Understanding PGP

When you are running an ecommerce site, it is necessary to encrypt the data your customers enter into your shopping cart or other areas of your website. While a SSL certificate can handle this to some degree, the standard of protection is PGP. PGP stands for Pretty Good Privacy and will allow your customers to submit their data to you in an encrypted form.

If you have your customer’s orders emailed to you, it is vital to use PGP to make sure that this data will not be intercepted before it reaches you. Some shopping carts include credit card numbers in these emails, putting your customers at high risk.

How does PGP work? PGP works across several platforms, including Windows and Unix and offers an encryption and authentication features that cannot be found elsewhere. This is achieved through the use of special keys. Your server will have one key, and you will have another for your email account if you choose to have your orders transferred to you by email. These keys ensure that the person who was intended to receive the data is indeed the person opening the encrypted mail.

If someone did manage to intercept this email, all they would see is a string of nonsensical characters. This is due to PGP’s encryption of the email. Until the correct matching key is applied, the contents of the email will remain encrypted.

In addition to encryption, authorization of the sender is also provided. When the message is encrypted, it is digitally signed. You can be certain that it is your server sending you your customer’s orders, and the server is sure that you are the one opening it.

You can use PGP for more than just sending orders. If you want to ensure that all of your email is private, you can set up encrypted emails and distribute keys to your intended recipients. This is very helpful for interdepartmental mail that may contain sensitive information about your company.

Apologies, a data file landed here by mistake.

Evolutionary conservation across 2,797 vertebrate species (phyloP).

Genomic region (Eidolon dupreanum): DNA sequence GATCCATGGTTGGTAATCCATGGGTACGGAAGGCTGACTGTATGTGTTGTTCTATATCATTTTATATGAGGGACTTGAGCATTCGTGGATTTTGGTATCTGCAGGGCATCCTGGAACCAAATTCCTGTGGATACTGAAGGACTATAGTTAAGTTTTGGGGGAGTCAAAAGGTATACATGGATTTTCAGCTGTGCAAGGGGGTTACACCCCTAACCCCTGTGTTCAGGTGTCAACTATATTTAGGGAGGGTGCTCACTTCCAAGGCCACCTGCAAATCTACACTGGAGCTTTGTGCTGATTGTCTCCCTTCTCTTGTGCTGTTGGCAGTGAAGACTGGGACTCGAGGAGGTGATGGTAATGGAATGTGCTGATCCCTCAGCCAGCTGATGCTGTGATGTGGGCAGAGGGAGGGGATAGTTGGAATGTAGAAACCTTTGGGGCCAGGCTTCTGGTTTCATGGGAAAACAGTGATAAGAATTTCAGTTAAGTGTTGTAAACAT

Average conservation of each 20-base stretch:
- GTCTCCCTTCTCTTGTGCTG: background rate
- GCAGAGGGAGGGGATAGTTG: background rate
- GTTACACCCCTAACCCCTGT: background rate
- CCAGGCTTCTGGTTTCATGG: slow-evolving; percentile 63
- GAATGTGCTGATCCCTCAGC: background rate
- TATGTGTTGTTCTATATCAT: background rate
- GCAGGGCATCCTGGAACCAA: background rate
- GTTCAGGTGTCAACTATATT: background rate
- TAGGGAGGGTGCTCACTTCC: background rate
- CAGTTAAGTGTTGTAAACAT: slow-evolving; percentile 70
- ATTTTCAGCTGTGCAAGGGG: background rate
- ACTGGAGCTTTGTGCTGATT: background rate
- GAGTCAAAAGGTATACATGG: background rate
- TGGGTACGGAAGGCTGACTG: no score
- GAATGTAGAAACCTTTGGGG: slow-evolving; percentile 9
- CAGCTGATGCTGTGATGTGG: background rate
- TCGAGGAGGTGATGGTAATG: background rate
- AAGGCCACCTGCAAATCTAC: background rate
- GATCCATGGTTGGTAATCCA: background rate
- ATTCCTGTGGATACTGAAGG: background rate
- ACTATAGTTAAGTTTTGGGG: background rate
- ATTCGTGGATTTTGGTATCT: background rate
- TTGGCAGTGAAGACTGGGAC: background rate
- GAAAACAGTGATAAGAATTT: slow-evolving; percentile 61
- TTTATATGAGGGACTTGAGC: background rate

There are several different methods of using PGP encryption on your server and for your email. One of the most popular methods is provided by pgp.com, also known as the PGP Corporation. They offer a host of different applications that can secure your server’s data, your email and much more.

For more information on how PGP works or if you are interested in implementing PGP, you can visit pgp.com to learn more. There are many different types of solutions offered that range from as low as $59 to several hundred dollars.

If you do not want to purchase a PGP solution, there are other alternatives, such as GnuPG. Our next article will compare the freeware version of PGP to the traditional version and we’ll see if it can live up to it’s more expensive counterpart.

Before purchasing or downloading any PGP solution, you should check with your web hosting company and your shopping cart documentation to see what form, if any, of PGP that they support.

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Posted on 12/14/05 10:34 PM

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